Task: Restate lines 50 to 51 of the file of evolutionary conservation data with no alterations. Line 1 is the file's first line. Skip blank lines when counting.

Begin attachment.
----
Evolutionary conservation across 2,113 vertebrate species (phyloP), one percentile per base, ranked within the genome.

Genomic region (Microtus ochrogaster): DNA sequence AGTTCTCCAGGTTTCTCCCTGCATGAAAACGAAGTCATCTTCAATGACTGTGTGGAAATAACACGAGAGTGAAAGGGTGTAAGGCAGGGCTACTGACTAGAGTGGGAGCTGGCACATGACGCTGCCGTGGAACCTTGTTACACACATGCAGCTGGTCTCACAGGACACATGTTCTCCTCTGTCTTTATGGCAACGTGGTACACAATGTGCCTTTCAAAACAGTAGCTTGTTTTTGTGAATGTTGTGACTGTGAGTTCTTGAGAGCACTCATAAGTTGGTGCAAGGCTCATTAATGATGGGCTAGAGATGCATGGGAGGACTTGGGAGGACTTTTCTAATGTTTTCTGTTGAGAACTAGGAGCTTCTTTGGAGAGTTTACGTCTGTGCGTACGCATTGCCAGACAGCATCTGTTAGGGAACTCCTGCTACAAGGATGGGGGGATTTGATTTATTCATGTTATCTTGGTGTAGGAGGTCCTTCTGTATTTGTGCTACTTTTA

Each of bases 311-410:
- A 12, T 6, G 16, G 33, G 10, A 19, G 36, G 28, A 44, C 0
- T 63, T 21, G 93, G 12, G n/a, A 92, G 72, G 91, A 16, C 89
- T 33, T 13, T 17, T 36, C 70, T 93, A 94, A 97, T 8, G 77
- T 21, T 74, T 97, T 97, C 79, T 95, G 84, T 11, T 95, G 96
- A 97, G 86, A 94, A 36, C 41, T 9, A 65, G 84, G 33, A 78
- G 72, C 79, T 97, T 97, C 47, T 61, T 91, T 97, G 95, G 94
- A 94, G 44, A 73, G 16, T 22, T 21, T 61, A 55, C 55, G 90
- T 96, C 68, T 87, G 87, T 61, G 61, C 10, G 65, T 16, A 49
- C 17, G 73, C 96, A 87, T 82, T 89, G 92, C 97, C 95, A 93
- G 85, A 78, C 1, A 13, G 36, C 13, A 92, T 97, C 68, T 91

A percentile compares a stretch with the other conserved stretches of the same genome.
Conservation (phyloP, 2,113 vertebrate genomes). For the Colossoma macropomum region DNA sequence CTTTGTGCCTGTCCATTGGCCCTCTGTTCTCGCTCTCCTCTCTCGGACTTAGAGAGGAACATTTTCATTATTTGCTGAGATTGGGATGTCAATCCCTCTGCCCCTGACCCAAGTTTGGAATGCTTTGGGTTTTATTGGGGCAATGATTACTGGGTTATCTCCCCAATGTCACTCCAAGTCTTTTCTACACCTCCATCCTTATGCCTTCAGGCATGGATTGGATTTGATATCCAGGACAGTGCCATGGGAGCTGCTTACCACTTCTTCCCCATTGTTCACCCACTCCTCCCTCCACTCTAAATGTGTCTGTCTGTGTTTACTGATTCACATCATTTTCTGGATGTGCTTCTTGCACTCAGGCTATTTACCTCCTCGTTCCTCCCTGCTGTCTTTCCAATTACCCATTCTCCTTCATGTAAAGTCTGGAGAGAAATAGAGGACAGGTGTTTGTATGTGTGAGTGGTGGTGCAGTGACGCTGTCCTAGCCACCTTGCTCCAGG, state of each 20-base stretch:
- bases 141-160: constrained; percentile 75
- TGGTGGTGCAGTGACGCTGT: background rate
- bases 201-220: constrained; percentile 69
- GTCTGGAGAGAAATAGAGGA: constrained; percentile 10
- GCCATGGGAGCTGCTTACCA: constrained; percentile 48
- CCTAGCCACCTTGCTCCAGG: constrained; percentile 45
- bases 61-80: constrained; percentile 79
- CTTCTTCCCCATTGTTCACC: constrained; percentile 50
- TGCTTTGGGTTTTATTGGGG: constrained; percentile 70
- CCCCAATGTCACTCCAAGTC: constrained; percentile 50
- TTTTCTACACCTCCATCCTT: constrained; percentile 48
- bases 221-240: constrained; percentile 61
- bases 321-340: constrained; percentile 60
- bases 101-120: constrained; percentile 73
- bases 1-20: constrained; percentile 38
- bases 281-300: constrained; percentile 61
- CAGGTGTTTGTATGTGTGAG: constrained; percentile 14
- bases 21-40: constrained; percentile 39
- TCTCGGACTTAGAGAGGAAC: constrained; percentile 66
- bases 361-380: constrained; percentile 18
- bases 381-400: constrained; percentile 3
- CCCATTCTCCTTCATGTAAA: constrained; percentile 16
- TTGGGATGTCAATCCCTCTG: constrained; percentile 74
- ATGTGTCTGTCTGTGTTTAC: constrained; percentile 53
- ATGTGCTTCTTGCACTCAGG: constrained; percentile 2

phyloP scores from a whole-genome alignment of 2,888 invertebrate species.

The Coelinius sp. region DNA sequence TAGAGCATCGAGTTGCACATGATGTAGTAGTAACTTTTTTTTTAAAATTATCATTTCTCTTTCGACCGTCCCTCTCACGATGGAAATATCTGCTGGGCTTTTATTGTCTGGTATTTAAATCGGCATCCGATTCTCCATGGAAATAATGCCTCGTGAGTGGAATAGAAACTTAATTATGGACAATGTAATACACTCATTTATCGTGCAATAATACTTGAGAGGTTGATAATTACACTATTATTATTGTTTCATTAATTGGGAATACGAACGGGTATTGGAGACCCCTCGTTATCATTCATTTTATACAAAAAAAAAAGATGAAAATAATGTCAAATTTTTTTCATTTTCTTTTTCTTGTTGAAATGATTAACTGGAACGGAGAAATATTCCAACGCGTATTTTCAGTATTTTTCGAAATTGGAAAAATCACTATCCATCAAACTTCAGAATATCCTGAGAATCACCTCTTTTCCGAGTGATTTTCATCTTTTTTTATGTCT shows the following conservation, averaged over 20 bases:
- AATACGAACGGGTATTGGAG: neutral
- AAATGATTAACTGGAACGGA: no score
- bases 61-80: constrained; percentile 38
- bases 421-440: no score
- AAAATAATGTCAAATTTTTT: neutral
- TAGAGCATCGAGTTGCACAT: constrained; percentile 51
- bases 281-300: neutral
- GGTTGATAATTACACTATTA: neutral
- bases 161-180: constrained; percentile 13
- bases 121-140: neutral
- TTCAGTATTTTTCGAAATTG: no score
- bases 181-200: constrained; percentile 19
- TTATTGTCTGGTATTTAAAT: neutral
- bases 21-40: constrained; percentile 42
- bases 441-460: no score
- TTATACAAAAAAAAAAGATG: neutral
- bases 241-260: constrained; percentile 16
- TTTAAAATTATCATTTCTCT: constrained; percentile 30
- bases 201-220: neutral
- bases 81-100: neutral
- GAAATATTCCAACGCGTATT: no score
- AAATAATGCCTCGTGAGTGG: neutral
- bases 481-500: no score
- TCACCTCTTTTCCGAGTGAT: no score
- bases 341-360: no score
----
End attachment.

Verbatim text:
- GGTTGATAATTACACTATTA: neutral
- bases 161-180: constrained; percentile 13